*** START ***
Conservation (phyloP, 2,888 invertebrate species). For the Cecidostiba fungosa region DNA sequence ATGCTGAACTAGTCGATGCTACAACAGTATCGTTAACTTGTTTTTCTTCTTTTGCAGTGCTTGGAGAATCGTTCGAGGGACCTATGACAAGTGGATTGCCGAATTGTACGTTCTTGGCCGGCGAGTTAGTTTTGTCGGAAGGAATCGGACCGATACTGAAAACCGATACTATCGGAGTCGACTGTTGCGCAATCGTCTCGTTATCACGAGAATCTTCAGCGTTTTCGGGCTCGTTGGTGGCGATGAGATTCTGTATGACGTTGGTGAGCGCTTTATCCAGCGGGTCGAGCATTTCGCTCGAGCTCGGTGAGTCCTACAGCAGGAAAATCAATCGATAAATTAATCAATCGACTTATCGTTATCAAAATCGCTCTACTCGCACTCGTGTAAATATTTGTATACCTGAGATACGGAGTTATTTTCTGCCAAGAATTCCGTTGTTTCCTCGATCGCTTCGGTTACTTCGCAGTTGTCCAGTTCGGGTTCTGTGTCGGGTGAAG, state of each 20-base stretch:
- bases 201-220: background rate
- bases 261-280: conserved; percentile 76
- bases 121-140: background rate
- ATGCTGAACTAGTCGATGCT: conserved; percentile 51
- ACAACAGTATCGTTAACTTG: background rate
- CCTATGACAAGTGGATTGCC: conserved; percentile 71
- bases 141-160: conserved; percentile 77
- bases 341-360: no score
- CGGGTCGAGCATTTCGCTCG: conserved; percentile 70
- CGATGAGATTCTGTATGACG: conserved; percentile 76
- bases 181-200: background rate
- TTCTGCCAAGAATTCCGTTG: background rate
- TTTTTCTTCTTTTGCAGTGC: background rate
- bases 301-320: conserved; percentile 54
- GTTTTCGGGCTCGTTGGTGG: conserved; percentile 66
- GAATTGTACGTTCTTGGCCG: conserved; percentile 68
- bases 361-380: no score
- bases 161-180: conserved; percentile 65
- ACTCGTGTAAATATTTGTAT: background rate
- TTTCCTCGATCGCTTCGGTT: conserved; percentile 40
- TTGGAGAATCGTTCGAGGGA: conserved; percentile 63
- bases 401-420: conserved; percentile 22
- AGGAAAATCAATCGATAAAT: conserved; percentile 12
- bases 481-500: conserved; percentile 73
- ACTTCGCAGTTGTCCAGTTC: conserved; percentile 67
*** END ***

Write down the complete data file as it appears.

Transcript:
Conservation (phyloP, 2,888 invertebrate species). For the Cecidostiba fungosa region DNA sequence ATGCTGAACTAGTCGATGCTACAACAGTATCGTTAACTTGTTTTTCTTCTTTTGCAGTGCTTGGAGAATCGTTCGAGGGACCTATGACAAGTGGATTGCCGAATTGTACGTTCTTGGCCGGCGAGTTAGTTTTGTCGGAAGGAATCGGACCGATACTGAAAACCGATACTATCGGAGTCGACTGTTGCGCAATCGTCTCGTTATCACGAGAATCTTCAGCGTTTTCGGGCTCGTTGGTGGCGATGAGATTCTGTATGACGTTGGTGAGCGCTTTATCCAGCGGGTCGAGCATTTCGCTCGAGCTCGGTGAGTCCTACAGCAGGAAAATCAATCGATAAATTAATCAATCGACTTATCGTTATCAAAATCGCTCTACTCGCACTCGTGTAAATATTTGTATACCTGAGATACGGAGTTATTTTCTGCCAAGAATTCCGTTGTTTCCTCGATCGCTTCGGTTACTTCGCAGTTGTCCAGTTCGGGTTCTGTGTCGGGTGAAG, state of each 20-base stretch:
- bases 201-220: background rate
- bases 261-280: conserved; percentile 76
- bases 121-140: background rate
- ATGCTGAACTAGTCGATGCT: conserved; percentile 51
- ACAACAGTATCGTTAACTTG: background rate
- CCTATGACAAGTGGATTGCC: conserved; percentile 71
- bases 141-160: conserved; percentile 77
- bases 341-360: no score
- CGGGTCGAGCATTTCGCTCG: conserved; percentile 70
- CGATGAGATTCTGTATGACG: conserved; percentile 76
- bases 181-200: background rate
- TTCTGCCAAGAATTCCGTTG: background rate
- TTTTTCTTCTTTTGCAGTGC: background rate
- bases 301-320: conserved; percentile 54
- GTTTTCGGGCTCGTTGGTGG: conserved; percentile 66
- GAATTGTACGTTCTTGGCCG: conserved; percentile 68
- bases 361-380: no score
- bases 161-180: conserved; percentile 65
- ACTCGTGTAAATATTTGTAT: background rate
- TTTCCTCGATCGCTTCGGTT: conserved; percentile 40
- TTGGAGAATCGTTCGAGGGA: conserved; percentile 63
- bases 401-420: conserved; percentile 22
- AGGAAAATCAATCGATAAAT: conserved; percentile 12
- bases 481-500: conserved; percentile 73
- ACTTCGCAGTTGTCCAGTTC: conserved; percentile 67